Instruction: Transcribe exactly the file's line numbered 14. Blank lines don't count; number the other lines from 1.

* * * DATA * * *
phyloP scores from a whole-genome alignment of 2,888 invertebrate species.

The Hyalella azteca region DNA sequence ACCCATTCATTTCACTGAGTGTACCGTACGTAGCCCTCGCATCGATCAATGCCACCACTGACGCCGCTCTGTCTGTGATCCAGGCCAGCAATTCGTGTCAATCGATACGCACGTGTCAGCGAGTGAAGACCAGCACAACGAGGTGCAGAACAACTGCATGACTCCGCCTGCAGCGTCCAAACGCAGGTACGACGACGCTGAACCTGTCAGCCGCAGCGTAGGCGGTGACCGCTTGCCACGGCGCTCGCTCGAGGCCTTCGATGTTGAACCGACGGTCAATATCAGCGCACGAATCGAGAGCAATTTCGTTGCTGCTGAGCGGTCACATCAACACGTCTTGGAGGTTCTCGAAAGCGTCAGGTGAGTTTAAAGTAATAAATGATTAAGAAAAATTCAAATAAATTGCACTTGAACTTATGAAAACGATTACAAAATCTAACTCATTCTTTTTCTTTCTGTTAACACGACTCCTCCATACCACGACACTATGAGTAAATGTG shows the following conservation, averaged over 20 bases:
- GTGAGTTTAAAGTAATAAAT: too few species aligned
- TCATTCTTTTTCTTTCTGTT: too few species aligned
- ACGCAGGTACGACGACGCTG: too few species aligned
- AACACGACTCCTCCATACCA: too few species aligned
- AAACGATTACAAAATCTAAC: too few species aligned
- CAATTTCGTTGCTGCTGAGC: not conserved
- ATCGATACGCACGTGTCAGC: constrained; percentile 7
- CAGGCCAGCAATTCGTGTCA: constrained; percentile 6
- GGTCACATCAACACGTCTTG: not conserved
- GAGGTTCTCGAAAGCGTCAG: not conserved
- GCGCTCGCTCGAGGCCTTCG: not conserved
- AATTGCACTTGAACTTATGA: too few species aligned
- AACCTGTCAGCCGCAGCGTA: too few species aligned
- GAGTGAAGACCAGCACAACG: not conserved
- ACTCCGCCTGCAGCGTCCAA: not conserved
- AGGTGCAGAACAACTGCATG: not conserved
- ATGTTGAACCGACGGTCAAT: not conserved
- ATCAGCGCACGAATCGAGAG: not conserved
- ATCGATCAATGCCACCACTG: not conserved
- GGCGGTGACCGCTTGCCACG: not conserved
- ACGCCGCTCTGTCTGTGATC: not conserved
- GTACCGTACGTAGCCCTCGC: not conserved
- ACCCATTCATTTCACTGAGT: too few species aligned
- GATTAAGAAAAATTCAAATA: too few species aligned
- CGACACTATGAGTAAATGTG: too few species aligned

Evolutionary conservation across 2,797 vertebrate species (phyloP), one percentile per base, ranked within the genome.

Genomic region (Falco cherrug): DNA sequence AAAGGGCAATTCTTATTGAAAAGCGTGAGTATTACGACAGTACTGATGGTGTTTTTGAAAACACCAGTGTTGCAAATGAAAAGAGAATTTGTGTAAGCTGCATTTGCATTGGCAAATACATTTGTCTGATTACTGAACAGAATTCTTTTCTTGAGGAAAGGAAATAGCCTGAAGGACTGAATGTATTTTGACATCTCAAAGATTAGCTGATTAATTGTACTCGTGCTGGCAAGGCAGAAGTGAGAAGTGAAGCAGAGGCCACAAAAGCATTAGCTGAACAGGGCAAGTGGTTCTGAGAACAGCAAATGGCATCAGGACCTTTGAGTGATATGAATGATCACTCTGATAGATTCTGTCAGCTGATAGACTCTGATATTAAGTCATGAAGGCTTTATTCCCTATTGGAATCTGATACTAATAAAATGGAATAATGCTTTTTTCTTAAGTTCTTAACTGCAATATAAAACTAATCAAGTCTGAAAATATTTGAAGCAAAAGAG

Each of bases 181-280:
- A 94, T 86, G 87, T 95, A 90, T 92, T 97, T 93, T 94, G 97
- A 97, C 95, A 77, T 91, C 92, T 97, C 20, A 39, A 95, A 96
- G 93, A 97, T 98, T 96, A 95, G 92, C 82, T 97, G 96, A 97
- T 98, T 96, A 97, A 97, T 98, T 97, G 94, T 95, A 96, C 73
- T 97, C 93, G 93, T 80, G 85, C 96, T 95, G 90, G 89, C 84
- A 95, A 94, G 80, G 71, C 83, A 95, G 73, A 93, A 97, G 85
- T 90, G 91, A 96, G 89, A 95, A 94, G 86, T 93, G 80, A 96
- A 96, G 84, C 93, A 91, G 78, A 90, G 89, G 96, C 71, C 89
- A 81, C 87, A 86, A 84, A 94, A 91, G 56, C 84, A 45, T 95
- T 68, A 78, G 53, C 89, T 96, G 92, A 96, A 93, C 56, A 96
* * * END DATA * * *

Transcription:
- AATTGCACTTGAACTTATGA: too few species aligned